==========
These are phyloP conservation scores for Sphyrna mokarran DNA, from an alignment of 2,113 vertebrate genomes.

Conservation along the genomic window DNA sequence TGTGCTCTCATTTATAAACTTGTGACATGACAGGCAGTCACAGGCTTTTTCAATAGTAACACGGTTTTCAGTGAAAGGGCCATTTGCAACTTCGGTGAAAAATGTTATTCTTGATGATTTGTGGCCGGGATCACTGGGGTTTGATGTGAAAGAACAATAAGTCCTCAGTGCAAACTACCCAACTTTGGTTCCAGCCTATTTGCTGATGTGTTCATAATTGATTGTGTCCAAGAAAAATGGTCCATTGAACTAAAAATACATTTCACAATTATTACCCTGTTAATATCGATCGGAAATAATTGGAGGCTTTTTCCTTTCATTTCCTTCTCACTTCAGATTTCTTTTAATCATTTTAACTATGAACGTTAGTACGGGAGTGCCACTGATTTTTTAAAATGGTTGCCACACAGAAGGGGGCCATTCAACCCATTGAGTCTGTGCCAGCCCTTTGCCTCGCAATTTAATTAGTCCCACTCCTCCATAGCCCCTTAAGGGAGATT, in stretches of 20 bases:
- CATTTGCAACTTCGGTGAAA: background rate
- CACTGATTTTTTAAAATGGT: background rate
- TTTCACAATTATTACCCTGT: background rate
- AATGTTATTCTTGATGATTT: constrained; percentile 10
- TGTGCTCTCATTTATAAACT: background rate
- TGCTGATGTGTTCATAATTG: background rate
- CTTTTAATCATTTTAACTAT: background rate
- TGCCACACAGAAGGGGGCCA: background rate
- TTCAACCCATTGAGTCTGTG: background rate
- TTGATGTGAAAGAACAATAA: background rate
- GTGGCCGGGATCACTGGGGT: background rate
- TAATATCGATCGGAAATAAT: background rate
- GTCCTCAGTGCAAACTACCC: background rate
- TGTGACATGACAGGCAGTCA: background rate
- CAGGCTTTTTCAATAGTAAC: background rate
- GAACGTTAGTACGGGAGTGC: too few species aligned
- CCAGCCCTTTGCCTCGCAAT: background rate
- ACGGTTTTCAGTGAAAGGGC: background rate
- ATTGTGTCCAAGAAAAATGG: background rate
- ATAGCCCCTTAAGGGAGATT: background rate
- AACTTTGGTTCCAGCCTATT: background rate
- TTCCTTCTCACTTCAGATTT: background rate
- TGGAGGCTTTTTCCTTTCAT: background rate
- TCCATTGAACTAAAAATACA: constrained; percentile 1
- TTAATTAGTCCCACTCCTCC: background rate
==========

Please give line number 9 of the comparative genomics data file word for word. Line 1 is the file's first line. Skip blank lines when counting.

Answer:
- CTTTTAATCATTTTAACTAT: background rate